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  6. You know why I adore you so much, because you read the most diverse kind of books I can ever think of and most of them I would have never heard of, if it were not for you!

    I love your blog too :)

    I am going to add this to my pile :) I know, I just do, that I will love this one :)

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  7. I just finished "The Very Thought of You" which is also (loosely) about the WWII child evacuees. I should read this for comparison, especially since I have been busy composing a 5 word review of The Very Thought of You as "marriage sucks; life sucks; death." Sounds like your book is much better! :--)

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  8. Meghan: I hope you'll enjoy her stuff as much as I have so far!

    Tricia: You're most welcome :D Enjoy Journey to the River Sea!

    Veens: Aw, you are so so nice :D I'm very glad to be of service, and I really hope you enjoy the book.

    Jill: Aaah! I kind of hated The Very Thought of You. With a passion :P I must say your five words sound about right ;) But I look forward to reading your full thoughts!

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  9. Jill is cracking me up today! Marriage sucks, life sucks, death? This one sounds better than that! I like anything WWII, so you have my attention there. I have noticed that Isabele Allende's heroines are all perfect and good at everything. But good writing prevails.

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  10. You've highlighted everything I love about Eva Ibbotson. Her books are so pleasant, so kind, even when they deal with awful things, and she respects her villains as much as her protagonists. And even though her romances, in particular, are set in the real world and devoid of magic, they feel like fantasies.

    I'll be so surprised if you don't like THE SECRET COUNTESS. I've been contemplating a reread myself, since it's been a couple of years and it's such a wonderful, wonderful book.

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  11. The Dragonfly Pool and Journey to the River Sea are my two favourite Ibotsen books.

    Several of her books deal with "alternative" schools and different ways teachers there deal with discipline, creative expression etc. I wonder if she had direct experience of such a school.

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  12. I really need to try something by her... I keep saying I am going to and then never do!

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  13. I bet I would love this book, and despite knowing very little about it, I am going to snatch it up this weekend. I love that a lot of the books that you feature can be shared with my teenage daughter, and later we can talk about them together. Thanks for the excellent review and recommendation, Ana!

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  14. Wow, you've made this sound wonderful!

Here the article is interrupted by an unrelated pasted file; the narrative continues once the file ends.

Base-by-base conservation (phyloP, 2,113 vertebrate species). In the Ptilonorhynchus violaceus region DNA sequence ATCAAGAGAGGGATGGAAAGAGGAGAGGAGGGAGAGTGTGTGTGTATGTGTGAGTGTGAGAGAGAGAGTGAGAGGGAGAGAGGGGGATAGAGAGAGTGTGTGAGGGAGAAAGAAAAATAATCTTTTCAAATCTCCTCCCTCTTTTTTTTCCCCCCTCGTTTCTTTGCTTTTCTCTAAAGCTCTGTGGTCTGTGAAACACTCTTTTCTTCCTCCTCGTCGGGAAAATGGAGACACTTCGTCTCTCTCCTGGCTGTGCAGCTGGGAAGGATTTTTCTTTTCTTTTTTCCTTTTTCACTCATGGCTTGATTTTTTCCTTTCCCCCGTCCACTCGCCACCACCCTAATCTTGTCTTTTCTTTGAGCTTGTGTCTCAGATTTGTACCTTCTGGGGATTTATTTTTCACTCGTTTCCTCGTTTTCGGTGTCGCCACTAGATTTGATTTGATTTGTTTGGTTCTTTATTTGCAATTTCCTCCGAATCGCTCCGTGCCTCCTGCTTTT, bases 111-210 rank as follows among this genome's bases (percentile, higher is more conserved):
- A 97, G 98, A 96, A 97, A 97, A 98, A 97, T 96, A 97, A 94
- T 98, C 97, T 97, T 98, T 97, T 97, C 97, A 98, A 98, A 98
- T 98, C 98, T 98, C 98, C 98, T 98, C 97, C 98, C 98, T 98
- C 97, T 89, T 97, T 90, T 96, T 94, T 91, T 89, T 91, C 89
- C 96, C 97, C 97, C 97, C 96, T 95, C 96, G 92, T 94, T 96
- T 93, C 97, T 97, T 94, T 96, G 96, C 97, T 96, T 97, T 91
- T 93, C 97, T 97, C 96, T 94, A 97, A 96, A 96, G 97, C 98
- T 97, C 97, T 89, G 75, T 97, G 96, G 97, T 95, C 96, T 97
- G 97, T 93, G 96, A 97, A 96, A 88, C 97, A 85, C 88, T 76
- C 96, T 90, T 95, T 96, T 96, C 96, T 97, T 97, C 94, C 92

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  15. I've been meaning to read Eva Ibbotson for a while now. I ordered The Reluctant Heiress at the library, so hopefully it will come in!

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  16. I read and love Journey to the River Sea this is a pick me up for sure! But somehow I lost touch with her after that...I've never even heard of The Secret Countess . I feel so ignorant! Thanks for remedying that!

    --Sharry

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  17. This sounds really good. Wonder why I've not heard of this author before? And I like that cover!

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  18. Although I'm familiar with the name Ibbotson, I haven't read anything by her yet. I have good memories of boarding school so it's always a pleasure to read about them:)

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  19. Wonderful review, Ana! I loved your description of Ibbotson's book - that the heroine is perfect, the villain is complex and the story is realistic. I have to really try my first Ibbotson now! Thanks for the inspiration :)

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  20. I also loved Journey to the River Sea and after reading The Countess Below Stairs I suspect I'm more inclined to become a bigger fan of her children's books than her YA/romance ones.

    I'm really curious about The Star Of Kazan.

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  21. Yay!! I haven't read this one but I'm so glad you're enjoying her :D

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  22. This book seems so lovely. I can't wait to read it.

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  23. I hereby approval-stamp any of Eva Ibbotson's grown-up books too, including The Secret Countess. They're going to be lovely comfort books for you in the future, I promise. I think I like The Dragonfly Pool particularly because it's the most like Eva Ibbotson's grown-up books. Lots of fun and good historical details that I know are things Eva Ibbotson remembers from her own life.